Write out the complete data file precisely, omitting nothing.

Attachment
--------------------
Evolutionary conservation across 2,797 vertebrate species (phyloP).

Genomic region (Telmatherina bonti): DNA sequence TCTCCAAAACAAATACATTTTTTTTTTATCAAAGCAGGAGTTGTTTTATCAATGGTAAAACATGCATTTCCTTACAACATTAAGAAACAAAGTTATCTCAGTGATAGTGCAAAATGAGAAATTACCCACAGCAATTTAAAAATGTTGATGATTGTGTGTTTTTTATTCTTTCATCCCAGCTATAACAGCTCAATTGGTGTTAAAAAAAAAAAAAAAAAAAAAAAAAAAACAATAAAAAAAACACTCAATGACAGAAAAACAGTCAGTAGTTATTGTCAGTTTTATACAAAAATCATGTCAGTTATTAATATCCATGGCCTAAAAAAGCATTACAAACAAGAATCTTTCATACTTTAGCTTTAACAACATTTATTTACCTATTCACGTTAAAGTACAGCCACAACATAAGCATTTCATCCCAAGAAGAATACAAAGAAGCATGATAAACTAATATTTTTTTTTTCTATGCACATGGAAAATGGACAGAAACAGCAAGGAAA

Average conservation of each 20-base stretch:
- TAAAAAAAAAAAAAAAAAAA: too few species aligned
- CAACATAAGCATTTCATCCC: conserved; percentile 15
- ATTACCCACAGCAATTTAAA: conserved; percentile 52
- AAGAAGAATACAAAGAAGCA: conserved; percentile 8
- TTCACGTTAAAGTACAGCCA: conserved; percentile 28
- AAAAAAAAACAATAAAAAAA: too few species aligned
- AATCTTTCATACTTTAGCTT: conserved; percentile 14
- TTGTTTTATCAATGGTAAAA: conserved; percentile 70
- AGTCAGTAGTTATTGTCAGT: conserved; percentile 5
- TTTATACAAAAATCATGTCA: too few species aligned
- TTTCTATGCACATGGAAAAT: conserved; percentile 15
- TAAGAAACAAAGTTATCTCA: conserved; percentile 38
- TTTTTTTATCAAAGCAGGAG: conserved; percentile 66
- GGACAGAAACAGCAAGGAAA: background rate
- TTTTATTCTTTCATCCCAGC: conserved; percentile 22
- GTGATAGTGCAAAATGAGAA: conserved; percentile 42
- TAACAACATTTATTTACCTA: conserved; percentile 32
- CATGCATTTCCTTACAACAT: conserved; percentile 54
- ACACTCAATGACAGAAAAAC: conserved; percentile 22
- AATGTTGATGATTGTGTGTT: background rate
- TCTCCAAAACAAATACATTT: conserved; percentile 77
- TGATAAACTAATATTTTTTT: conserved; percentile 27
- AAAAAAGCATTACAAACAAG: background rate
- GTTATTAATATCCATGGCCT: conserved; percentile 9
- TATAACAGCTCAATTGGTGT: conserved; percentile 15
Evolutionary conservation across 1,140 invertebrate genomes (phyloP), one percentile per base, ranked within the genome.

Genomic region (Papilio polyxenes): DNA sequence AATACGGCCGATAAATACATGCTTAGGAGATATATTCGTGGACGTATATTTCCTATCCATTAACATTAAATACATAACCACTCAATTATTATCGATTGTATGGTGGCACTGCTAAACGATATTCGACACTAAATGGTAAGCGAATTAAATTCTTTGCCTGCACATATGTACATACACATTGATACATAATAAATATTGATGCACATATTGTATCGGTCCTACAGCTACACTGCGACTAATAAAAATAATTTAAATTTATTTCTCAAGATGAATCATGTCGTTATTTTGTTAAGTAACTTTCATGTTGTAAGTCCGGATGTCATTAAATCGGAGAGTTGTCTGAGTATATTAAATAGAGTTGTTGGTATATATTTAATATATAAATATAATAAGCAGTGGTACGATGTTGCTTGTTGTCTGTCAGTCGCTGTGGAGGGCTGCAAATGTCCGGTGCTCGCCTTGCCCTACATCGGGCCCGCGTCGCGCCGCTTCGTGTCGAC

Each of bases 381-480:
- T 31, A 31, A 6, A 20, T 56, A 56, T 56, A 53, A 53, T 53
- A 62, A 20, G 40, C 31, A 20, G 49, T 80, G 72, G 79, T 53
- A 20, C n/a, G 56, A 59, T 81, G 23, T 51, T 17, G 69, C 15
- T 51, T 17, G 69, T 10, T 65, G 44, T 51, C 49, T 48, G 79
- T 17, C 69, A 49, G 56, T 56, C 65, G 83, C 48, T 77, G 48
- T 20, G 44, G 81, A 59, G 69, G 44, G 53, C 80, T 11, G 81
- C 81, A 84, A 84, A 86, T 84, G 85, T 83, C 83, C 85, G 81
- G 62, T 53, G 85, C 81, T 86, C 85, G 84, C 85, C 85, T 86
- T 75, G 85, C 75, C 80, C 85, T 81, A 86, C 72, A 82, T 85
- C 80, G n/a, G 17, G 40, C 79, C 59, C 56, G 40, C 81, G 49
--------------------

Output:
Evolutionary conservation across 2,797 vertebrate species (phyloP).

Genomic region (Telmatherina bonti): DNA sequence TCTCCAAAACAAATACATTTTTTTTTTATCAAAGCAGGAGTTGTTTTATCAATGGTAAAACATGCATTTCCTTACAACATTAAGAAACAAAGTTATCTCAGTGATAGTGCAAAATGAGAAATTACCCACAGCAATTTAAAAATGTTGATGATTGTGTGTTTTTTATTCTTTCATCCCAGCTATAACAGCTCAATTGGTGTTAAAAAAAAAAAAAAAAAAAAAAAAAAAACAATAAAAAAAACACTCAATGACAGAAAAACAGTCAGTAGTTATTGTCAGTTTTATACAAAAATCATGTCAGTTATTAATATCCATGGCCTAAAAAAGCATTACAAACAAGAATCTTTCATACTTTAGCTTTAACAACATTTATTTACCTATTCACGTTAAAGTACAGCCACAACATAAGCATTTCATCCCAAGAAGAATACAAAGAAGCATGATAAACTAATATTTTTTTTTTCTATGCACATGGAAAATGGACAGAAACAGCAAGGAAA

Average conservation of each 20-base stretch:
- TAAAAAAAAAAAAAAAAAAA: too few species aligned
- CAACATAAGCATTTCATCCC: conserved; percentile 15
- ATTACCCACAGCAATTTAAA: conserved; percentile 52
- AAGAAGAATACAAAGAAGCA: conserved; percentile 8
- TTCACGTTAAAGTACAGCCA: conserved; percentile 28
- AAAAAAAAACAATAAAAAAA: too few species aligned
- AATCTTTCATACTTTAGCTT: conserved; percentile 14
- TTGTTTTATCAATGGTAAAA: conserved; percentile 70
- AGTCAGTAGTTATTGTCAGT: conserved; percentile 5
- TTTATACAAAAATCATGTCA: too few species aligned
- TTTCTATGCACATGGAAAAT: conserved; percentile 15
- TAAGAAACAAAGTTATCTCA: conserved; percentile 38
- TTTTTTTATCAAAGCAGGAG: conserved; percentile 66
- GGACAGAAACAGCAAGGAAA: background rate
- TTTTATTCTTTCATCCCAGC: conserved; percentile 22
- GTGATAGTGCAAAATGAGAA: conserved; percentile 42
- TAACAACATTTATTTACCTA: conserved; percentile 32
- CATGCATTTCCTTACAACAT: conserved; percentile 54
- ACACTCAATGACAGAAAAAC: conserved; percentile 22
- AATGTTGATGATTGTGTGTT: background rate
- TCTCCAAAACAAATACATTT: conserved; percentile 77
- TGATAAACTAATATTTTTTT: conserved; percentile 27
- AAAAAAGCATTACAAACAAG: background rate
- GTTATTAATATCCATGGCCT: conserved; percentile 9
- TATAACAGCTCAATTGGTGT: conserved; percentile 15
Evolutionary conservation across 1,140 invertebrate genomes (phyloP), one percentile per base, ranked within the genome.

Genomic region (Papilio polyxenes): DNA sequence AATACGGCCGATAAATACATGCTTAGGAGATATATTCGTGGACGTATATTTCCTATCCATTAACATTAAATACATAACCACTCAATTATTATCGATTGTATGGTGGCACTGCTAAACGATATTCGACACTAAATGGTAAGCGAATTAAATTCTTTGCCTGCACATATGTACATACACATTGATACATAATAAATATTGATGCACATATTGTATCGGTCCTACAGCTACACTGCGACTAATAAAAATAATTTAAATTTATTTCTCAAGATGAATCATGTCGTTATTTTGTTAAGTAACTTTCATGTTGTAAGTCCGGATGTCATTAAATCGGAGAGTTGTCTGAGTATATTAAATAGAGTTGTTGGTATATATTTAATATATAAATATAATAAGCAGTGGTACGATGTTGCTTGTTGTCTGTCAGTCGCTGTGGAGGGCTGCAAATGTCCGGTGCTCGCCTTGCCCTACATCGGGCCCGCGTCGCGCCGCTTCGTGTCGAC

Each of bases 381-480:
- T 31, A 31, A 6, A 20, T 56, A 56, T 56, A 53, A 53, T 53
- A 62, A 20, G 40, C 31, A 20, G 49, T 80, G 72, G 79, T 53
- A 20, C n/a, G 56, A 59, T 81, G 23, T 51, T 17, G 69, C 15
- T 51, T 17, G 69, T 10, T 65, G 44, T 51, C 49, T 48, G 79
- T 17, C 69, A 49, G 56, T 56, C 65, G 83, C 48, T 77, G 48
- T 20, G 44, G 81, A 59, G 69, G 44, G 53, C 80, T 11, G 81
- C 81, A 84, A 84, A 86, T 84, G 85, T 83, C 83, C 85, G 81
- G 62, T 53, G 85, C 81, T 86, C 85, G 84, C 85, C 85, T 86
- T 75, G 85, C 75, C 80, C 85, T 81, A 86, C 72, A 82, T 85
- C 80, G n/a, G 17, G 40, C 79, C 59, C 56, G 40, C 81, G 49